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22
FEB
2012

Developing the German Shepherd Breed

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Comments : 1
Horand von Grafrath

Horand von Grafrath, the founding sire of the German Shepherd Dog. Horand represented the Thuringian regional type.

During their quest for that perfect German Shepherd for sale, many people will undoubtedly come across references to Horand von Grafrath and Captain Max von Stephanitz, the breed founder.  Horand von Grafrath is considered the ‘founding sire’ of the German Shepherd breed. He was selected by von Stephanitz for his desirable traits such as pricked ears, medium size, beautiful head, and wolf-like expression. Horand’s temperament was one of incredible joy, energy, and desire to play, but also with what Max called an “almost untamable wildness” that made it difficult to train Horand.

While Horand is often held up as the original German Shepherd, the reality is that the German Shepherd breed actually developed around three different regional “types” of shepherd dogs. Horand represented the Thuringian regional type, which is what brought the characteristic structure and look to the German Shepherd breed. The Thuringian dogs used to develop the breed were known for their bountiful energy, sharpness, and wolf-like appearance (including the ‘grey’ coloring). They were the early form of  “trophy dogs” or show dogs, and stamped the emerging German Shepherd breed with their “type”.

Elsa von Schwaben

Elsa von Schwaben. Elsa was the daughter of Fides von Neckarursprung, who was from pure Wurttemberg lines.

The second regional type used to develop the breed was the Wurttemberg sheep dog. These dogs were much larger and heavier-boned than the Thuringian type, had better movement as well as a better tail set, and also possessed large, thick paws that allowed them to work all day on any type of terrain. These were active working dogs. They were also known to be very intelligent, very biddable, and very trainable, unlike some of the Thuringian dogs. The Wurttemberg dogs were easily distinguished by their powerful and majestic appearance, shrewd yet good-natured expression, and cool reserve or aloofness that warranted respect. They were naturally more discriminating and less easily provoked to bite when guarding their flock, but when they did engage they were known to grip with great conviction and courage (unlike the Thuringian type, which was more easily provoked and lacked good discrimination). The Wurttemberg regional type left its “stamp” on the developing German Shepherd breed through temperament, trotting structure, working ability, intelligence, and courage.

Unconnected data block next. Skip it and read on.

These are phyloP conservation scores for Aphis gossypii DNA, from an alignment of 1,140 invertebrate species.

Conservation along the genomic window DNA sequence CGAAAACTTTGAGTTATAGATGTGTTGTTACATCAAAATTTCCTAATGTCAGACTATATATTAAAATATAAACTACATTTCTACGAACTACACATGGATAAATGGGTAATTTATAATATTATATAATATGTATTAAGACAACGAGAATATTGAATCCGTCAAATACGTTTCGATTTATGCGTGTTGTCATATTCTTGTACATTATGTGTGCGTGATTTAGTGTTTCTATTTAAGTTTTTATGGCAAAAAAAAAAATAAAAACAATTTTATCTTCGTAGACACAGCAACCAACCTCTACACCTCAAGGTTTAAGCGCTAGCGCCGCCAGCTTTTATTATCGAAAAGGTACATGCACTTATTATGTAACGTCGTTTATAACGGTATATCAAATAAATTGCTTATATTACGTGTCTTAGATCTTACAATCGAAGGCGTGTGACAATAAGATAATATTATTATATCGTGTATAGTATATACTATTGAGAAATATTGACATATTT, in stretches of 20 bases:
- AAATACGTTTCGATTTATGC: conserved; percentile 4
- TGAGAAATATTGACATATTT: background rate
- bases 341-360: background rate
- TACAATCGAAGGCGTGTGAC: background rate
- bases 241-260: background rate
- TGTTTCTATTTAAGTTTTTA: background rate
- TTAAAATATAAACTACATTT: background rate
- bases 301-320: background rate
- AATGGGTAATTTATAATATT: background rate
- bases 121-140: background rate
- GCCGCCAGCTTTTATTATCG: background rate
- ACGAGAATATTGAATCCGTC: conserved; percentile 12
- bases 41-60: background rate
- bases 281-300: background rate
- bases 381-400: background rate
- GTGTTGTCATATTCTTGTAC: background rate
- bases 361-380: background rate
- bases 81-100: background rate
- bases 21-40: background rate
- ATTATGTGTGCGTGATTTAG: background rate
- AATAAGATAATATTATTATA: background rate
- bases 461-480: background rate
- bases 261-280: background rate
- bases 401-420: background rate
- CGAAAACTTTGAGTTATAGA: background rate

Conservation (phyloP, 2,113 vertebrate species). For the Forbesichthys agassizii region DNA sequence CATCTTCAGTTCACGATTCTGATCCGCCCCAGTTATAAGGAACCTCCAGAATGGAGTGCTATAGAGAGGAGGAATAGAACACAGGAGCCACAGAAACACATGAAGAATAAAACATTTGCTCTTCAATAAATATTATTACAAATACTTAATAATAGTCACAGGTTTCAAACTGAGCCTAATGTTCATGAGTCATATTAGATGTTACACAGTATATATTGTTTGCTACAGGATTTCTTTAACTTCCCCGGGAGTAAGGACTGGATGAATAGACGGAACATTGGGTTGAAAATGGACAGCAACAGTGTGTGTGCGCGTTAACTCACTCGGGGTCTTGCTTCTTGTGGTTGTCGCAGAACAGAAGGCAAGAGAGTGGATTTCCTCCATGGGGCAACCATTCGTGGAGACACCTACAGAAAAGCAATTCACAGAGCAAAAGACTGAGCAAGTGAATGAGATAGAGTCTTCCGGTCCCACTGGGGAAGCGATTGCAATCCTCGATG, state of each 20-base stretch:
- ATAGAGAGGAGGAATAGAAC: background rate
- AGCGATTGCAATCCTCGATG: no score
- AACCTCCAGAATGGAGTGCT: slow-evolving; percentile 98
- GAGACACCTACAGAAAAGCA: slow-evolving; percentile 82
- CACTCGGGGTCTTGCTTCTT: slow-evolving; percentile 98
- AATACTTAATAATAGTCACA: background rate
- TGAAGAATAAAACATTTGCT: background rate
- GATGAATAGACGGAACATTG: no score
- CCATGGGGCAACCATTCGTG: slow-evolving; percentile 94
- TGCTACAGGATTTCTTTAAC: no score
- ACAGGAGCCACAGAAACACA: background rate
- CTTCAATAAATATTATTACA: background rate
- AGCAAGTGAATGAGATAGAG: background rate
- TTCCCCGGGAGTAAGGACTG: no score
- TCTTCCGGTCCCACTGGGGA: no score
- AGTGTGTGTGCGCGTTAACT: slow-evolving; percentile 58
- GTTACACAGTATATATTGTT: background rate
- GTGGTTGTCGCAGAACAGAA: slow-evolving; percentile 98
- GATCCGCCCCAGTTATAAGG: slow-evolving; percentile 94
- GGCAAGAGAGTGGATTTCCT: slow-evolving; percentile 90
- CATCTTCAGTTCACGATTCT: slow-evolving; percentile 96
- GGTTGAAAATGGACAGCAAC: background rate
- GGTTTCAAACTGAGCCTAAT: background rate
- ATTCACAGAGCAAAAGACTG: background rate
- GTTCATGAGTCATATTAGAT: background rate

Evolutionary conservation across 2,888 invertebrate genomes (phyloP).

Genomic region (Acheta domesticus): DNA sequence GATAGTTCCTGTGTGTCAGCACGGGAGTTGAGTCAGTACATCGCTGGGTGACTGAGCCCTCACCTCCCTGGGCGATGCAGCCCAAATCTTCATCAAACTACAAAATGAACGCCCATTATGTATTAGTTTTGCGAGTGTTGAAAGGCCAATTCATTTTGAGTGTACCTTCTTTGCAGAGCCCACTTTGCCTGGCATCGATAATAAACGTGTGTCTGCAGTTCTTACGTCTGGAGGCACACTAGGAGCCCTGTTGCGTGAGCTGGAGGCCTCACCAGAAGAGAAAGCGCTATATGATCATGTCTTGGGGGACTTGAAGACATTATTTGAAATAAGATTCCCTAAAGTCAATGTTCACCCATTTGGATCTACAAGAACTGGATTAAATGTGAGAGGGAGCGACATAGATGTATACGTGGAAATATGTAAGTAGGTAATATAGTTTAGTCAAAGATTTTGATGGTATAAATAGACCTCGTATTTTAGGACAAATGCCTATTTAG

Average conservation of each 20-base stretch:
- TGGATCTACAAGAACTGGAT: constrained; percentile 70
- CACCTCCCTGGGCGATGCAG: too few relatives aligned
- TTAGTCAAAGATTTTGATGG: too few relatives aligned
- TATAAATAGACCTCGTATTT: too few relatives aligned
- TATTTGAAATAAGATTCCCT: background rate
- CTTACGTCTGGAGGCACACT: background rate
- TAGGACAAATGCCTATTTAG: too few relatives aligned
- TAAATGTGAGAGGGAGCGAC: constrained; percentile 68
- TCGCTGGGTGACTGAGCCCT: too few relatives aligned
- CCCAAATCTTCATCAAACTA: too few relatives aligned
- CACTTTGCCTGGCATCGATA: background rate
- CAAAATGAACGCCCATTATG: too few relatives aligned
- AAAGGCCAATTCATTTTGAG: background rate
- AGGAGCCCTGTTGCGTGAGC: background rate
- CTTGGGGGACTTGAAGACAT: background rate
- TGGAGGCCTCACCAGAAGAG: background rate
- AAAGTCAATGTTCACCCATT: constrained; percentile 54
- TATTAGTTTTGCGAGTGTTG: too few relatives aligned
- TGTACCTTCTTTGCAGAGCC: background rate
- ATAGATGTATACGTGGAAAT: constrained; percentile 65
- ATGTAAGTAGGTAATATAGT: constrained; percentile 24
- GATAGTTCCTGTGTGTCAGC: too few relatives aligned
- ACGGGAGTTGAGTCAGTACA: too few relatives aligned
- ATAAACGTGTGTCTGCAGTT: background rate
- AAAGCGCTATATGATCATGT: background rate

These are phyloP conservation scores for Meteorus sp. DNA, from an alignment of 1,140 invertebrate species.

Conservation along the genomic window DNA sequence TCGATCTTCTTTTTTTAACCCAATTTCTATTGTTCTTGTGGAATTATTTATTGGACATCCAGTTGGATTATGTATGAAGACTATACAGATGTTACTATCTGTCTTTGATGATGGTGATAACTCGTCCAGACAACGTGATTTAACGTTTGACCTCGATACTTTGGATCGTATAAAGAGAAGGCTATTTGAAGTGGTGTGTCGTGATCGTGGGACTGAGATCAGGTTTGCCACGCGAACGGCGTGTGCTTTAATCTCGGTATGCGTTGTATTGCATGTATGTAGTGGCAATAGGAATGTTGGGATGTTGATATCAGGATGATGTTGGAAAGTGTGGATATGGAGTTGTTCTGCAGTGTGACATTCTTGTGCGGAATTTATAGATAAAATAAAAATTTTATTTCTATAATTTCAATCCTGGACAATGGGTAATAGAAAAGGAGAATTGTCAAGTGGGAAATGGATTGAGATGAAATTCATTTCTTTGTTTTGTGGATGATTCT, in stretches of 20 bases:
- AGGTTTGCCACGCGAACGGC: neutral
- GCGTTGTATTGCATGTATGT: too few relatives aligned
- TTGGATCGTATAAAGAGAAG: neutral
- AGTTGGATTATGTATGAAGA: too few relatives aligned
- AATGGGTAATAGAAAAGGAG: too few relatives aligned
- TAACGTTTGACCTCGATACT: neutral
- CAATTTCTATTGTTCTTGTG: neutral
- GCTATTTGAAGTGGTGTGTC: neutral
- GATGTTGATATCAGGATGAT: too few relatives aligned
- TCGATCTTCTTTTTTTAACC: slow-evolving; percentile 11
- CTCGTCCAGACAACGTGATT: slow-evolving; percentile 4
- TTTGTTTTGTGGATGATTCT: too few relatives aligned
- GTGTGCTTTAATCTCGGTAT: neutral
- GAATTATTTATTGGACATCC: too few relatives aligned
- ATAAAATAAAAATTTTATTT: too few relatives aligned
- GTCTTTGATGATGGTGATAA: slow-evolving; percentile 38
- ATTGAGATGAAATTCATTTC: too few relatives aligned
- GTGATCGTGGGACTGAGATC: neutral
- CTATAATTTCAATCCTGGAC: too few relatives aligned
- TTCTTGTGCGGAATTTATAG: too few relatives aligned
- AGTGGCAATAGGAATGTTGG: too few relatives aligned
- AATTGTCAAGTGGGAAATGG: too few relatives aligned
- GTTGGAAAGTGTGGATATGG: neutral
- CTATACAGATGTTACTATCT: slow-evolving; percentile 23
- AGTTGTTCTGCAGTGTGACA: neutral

Graf Eberhard von Hohen-Esp

Graf Eberhard vom Hohen-Esp, who held many bloodline connections to Swabian service dogs.

The last regional type was the Swabian service dog. These dogs were left out in the fields with the sheep to protect the flocks from wolves and other predators. Swabian dogs were even larger in size than the Wurttemberg dogs, and were intelligent, steady, calm, and versatile.  This regional type also possessed great courage and conviction, and would not back down in a confrontation with man or animal. Because of these genetic traits, these dogs were used to establish the original Police Dogs. It was the Swabian ‘utilitarian’ dogs that brought versatility, strong temperament, and working ability to the German Shepherd breed.

From the careful blending of these three regional types, one breed emerged. The most desirable aspects of each type were selectively bred and “fixed” into one utilitarian, versatile dog that could excel in all types of work: the German Shepherd Dog.  –CK

The Modern German Shepherd Dog

The Modern German Shepherd Dog

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  1. Roger Parker Reply

    Having been associated with the traditional variants of the breed for many years now, I can only say I have found them all to be :- Intelligent, trainable, courageous, loyal, great to have around, good with the family children and grandchildren, and better companions than some people I know! My current example is a spayed female who argues with me! I DON’T like the sloping-backed, weak-hipped modern variants which the Kennel Club seem to consider is the best for “Showing”, and my (admittedly personal) feeling is that the present “Breed Standard” is not as good an “all-rounder” as those dogs of just-Post-WW2 years.

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